In the most comprehensive study of student housing experience in decades, students who participated in a residential college experience were more likely to persist year-over-year than those who did not. “The Case for Campus Housing” was sponsored by the Association of College and University Housing Officers – International (ACUHO-I) and is the result of a multi-year NSSE study.
According to data collected by NSSE in 2018, first-year students who live on campus persist to the second year at a rate 2.0 percentage points higher than those who live independent of their families off campus (92 percent vs. 90 percent). This difference is largely attributable to engagement in learning activities that took place in the residence, including the ability to attend classes, interact with faculty, meet with advisors, study and do projects with other students, use academic support services, and attend social, diversity-related, and wellness activities. Sophomore students who live on campus persist to the third year at a rate about 2.2 percentage points higher (94.9 percent vs. 92.8 percent) than those who live independent of their families off campus. In addition, those sophomores who live further than 10 minutes from campus are less likely to persist than those who live within 10 minutes. Additional findings are reported on roommate-matching policies and living-learning communities.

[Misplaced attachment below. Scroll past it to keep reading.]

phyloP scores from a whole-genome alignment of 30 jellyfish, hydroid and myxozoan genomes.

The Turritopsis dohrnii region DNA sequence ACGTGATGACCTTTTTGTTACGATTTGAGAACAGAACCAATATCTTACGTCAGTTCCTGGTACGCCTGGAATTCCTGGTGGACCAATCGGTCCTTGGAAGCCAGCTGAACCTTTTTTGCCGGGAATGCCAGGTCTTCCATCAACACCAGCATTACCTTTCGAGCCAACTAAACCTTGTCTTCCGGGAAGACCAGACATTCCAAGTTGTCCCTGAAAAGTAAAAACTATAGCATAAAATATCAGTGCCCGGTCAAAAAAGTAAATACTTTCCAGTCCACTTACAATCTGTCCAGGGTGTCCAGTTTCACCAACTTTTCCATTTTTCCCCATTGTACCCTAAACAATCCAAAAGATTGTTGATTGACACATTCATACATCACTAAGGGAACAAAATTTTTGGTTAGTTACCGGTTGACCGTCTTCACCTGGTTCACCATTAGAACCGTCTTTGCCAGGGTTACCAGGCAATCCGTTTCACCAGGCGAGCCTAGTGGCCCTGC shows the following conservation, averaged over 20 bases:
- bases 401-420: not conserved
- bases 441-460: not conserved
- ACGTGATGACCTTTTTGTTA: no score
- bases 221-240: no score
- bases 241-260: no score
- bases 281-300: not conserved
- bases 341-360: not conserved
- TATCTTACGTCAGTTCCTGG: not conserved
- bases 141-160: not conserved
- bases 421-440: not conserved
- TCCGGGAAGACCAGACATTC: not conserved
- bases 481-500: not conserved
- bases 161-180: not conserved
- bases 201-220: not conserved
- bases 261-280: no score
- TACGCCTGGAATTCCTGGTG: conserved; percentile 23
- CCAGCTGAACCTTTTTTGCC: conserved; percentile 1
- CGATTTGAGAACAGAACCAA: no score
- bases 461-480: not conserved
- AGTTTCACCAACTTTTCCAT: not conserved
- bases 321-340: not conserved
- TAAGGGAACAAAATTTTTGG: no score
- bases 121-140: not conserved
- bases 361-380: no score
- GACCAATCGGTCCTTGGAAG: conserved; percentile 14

“With a diverse data set of 33,000 respondents from 76 residential institutions, this is the most comprehensive study of the student housing experience in decades,” said Robert M. Gonyea, Ed.D., associate director of the Center for Postsecondary Research and co-author of the report. “The National Survey of Student Engagement is proud of our partnership with ACUHO-I in delivering affirming and consequential findings to residence life professionals, student affairs administrators, and other campus leaders.”